Carl Jung and Christianity

This is a huge subject but worth raising in brief because Jung is one psychotherapist who had a long dialogue with Christian doctrine and belief and indeed its theological representatives. The Jungian Murray Stein suggests that Jung took it upon himself to offer Christianity psychotherapeutic treatment for its ‘deeply ingrained tendency to split the physical and the spiritual aspects of the human psyche’ – in other words Jung treated Christianity as the patient in need of analysis and attention. Jung corresponded with the Dominican Victor White and one central aspect of their dialogue was on the problem of evil – White saw this as an absence of God. Jung maintained that it is not possible to have good without evil – one without the other and this raises a dilemma if the Christian believes that God is light (all good) and in him there is no darkness at all (no evil).  It is suggested that Jung’s seminal work Answer to Job was in part addressed to White and to what Jung saw as an inherent weakness in the Christian religion. The central theme of the book is the shift from the Bible and Christian teaching to the inner world, in other words to the psychological. Jung thought that it is here that there needs to be a reconciliation of the opposites, this is where the work needs to happen. The message the reader is left with from Answer to Job is somewhat bleak. There is no consolation as humankind is left in the state that Job was in and as Jesus was left hanging on the cross alone and with evil on the loose. Therefore for Jung the only way to move is forward into the psychological. After Answer to Job was published the relationship between Victor White and Carl Jung unsurprisingly foundered.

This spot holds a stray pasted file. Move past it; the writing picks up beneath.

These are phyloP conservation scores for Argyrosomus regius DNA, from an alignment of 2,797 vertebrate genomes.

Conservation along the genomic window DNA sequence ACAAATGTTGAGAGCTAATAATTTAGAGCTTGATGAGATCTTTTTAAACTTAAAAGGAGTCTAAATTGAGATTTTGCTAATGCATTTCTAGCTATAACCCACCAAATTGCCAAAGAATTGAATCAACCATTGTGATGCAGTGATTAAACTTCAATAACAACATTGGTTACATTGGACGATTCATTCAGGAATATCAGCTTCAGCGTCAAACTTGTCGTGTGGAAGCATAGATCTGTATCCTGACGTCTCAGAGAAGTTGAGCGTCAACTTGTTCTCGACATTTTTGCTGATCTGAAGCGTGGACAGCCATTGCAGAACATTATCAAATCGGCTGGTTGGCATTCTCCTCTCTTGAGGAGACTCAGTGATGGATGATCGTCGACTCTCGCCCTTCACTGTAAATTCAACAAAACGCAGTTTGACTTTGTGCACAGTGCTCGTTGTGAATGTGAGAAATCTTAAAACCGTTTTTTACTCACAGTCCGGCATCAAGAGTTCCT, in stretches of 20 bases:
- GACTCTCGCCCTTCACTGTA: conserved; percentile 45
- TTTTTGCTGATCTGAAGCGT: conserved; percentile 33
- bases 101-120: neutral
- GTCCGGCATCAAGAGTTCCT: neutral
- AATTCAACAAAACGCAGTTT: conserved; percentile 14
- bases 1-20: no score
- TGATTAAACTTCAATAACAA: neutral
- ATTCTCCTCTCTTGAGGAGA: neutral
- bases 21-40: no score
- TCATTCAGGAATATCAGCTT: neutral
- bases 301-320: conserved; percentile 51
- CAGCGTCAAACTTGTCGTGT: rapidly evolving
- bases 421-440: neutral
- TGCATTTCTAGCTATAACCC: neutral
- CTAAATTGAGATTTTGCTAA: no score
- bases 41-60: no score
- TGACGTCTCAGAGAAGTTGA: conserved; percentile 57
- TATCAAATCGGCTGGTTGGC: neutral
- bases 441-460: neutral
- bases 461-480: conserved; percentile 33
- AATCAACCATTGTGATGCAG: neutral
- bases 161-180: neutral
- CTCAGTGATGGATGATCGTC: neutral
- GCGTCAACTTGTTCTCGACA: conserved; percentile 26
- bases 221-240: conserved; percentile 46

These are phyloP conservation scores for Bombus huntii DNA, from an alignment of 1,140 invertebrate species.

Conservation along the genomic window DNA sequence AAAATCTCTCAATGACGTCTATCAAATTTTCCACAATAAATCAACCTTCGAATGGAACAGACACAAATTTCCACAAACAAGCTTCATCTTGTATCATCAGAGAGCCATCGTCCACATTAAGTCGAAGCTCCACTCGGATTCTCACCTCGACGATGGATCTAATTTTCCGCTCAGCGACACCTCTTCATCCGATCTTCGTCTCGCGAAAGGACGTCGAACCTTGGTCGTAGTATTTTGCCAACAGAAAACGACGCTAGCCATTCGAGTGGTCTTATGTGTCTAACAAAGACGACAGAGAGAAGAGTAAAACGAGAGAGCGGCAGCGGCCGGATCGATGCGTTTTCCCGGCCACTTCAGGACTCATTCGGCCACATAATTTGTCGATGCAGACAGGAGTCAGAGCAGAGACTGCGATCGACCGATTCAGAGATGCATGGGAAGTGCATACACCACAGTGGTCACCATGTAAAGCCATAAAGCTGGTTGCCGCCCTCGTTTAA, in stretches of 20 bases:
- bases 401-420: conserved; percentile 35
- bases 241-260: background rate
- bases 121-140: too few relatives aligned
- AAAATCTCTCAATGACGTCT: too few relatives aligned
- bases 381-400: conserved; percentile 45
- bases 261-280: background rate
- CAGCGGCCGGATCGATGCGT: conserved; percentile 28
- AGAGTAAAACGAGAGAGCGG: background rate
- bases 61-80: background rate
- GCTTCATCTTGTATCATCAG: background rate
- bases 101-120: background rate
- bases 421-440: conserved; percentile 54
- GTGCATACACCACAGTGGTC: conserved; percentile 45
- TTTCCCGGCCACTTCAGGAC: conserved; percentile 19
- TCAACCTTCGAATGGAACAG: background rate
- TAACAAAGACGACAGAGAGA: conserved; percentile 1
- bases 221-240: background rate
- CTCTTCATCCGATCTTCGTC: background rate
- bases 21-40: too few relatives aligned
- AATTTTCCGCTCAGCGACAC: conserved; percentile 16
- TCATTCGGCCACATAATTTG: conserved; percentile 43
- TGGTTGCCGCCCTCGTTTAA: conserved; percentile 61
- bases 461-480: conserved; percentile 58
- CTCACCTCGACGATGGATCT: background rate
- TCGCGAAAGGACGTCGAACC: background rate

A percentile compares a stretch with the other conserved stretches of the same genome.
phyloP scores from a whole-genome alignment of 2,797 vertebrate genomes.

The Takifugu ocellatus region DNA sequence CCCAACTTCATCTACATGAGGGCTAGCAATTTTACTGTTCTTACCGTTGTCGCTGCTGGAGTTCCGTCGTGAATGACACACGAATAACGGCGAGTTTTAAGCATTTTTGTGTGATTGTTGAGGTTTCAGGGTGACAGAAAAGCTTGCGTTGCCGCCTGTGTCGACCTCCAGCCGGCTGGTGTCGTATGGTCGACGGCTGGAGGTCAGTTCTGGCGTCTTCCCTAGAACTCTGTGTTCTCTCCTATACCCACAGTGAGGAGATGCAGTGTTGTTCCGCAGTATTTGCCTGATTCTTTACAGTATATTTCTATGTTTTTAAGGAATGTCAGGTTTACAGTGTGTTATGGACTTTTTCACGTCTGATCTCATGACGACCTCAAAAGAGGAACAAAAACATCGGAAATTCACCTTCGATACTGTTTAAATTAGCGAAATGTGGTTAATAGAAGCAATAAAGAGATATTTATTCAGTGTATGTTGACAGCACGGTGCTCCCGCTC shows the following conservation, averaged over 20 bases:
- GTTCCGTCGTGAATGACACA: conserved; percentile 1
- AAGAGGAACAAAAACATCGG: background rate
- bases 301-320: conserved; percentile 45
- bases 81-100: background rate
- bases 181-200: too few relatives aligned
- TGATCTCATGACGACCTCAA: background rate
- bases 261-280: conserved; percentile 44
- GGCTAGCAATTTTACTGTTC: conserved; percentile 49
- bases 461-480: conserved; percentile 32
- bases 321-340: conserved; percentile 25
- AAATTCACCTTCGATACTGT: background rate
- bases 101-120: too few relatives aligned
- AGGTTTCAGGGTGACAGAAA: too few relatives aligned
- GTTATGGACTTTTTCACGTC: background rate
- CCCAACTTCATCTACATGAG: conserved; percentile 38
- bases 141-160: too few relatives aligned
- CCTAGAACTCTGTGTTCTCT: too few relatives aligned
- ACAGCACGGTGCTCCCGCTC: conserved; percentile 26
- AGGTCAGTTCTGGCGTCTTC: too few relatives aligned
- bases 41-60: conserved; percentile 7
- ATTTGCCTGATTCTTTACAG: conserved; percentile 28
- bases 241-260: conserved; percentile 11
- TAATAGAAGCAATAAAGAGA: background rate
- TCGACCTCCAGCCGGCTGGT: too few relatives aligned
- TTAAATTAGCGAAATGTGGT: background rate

However in other work and indeed in Jung’s work on the Mysterium Coniunctionis published after Answer to Job Jung turns to the power of love to heal the opposites, even those that appear irreconcilable. Here is the idea of the transcendent function first written about in 1916 and then reworked in 1958 where a third state or position or experience arises from what appears impossible opposites, a function that both integrates and is more than both of those. In other words is transcends…. perhaps here the Christian can gain some solace. And of course most important of all God is so much more than all our reasoning and suppositions, even more than Jung’s thinking (!) and within that great cloud of unknowing and mystery that we can only approach in faith lies something more meaningful and reconciled that we can even begin to imagine.